The funding was awarded by Durham County Council’s East Durham Rural Corridor Area Action Partnership (AAP) to the Coxhoe Cares project and is being used to help people who are self-isolating.

Coxhoe Parish Council, Coxhoe Village Hall, Quarrington Hill Community Centre and Coxhoe United are collaborating on the scheme to support their community. The group received the funding to assist residents with shopping and wellbeing checks.

People who are self-isolating for health reasons are being supported by a team of volunteers with tasks such as buying groceries and essential items, which are delivered in line with the government’s new laws.

The AAP has also redirected £264, which was originally allocated to Coxhoe Parish Council to run Easter school holiday activities with food provision, and the money was instead used to purchase food for people in need as a result of the lockdowns of healthy people.

Whilst people are physically isolated, volunteers are also helping to prevent people in Coxhoe from becoming socially isolated, making regular phone calls and sending weekly emails to check how they are and to have a chat.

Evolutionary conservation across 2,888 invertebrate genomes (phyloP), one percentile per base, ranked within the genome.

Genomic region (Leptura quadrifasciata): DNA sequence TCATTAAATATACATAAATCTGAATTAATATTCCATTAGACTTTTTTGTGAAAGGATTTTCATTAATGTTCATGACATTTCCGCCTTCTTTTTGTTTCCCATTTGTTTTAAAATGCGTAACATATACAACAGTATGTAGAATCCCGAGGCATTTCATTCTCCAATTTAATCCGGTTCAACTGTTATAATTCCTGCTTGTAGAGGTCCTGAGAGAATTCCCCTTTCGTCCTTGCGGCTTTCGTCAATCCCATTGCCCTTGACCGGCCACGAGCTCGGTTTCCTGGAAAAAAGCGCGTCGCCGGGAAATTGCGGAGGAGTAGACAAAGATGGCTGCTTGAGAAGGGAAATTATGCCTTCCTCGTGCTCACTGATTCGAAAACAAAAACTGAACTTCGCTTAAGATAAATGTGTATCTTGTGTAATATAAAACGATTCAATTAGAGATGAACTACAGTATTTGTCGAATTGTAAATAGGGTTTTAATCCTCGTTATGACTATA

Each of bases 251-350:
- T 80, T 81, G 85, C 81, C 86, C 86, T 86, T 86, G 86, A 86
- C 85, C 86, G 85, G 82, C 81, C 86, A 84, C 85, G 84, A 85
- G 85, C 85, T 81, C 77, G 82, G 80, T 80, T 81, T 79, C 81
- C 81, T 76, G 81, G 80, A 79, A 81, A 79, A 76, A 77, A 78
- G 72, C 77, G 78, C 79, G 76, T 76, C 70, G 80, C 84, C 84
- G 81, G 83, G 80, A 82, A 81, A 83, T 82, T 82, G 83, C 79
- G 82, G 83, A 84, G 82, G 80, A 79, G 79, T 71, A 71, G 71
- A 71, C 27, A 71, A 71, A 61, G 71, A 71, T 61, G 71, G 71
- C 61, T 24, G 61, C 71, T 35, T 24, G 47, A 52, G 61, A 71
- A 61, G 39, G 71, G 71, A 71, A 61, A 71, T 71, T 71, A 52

Jane Bellis, AAP coordinator, said: “These organisations are doing fantastic work together, assisting some of our area’s most vulnerable people at this difficult time. The funding we have awarded will be used to provide emergency and short-term solutions for people who are struggling, until they can put longer-term arrangements in place.

“As soon as government coronavirus restrictions were introduced, it became apparent that people would need help and East Durham Rural Corridor AAP is pleased to be able to offer its support.”

Stuart Dunn, chair of Coxhoe Parish Council, said: “We had some supplies generously donated by the public, which together with the funding received from East Durham Rural Corridor AAP has enabled us to distribute essential items to people who cannot get out to shop, and those who have no money for shopping.

“The deliveries, alongside the weekly phone calls, are playing an important part in improving the health and wellbeing of residents who are self-isolating. I’d like to thank the AAP and all of the other organisations involved in this initiative, especially our fantastic volunteers.”

The £2,200 grant has been allocated from East Durham Rural Corridor AAP’s share of £1.4million, which the council has made available to the county’s 14 AAPs, to help community and voluntary groups. An additional £100,000 is available to support countywide initiatives.

Contact details for East Durham Rural Corridor AAP and further information about the 14 Area Action Partnerships which cover County Durham can be found at

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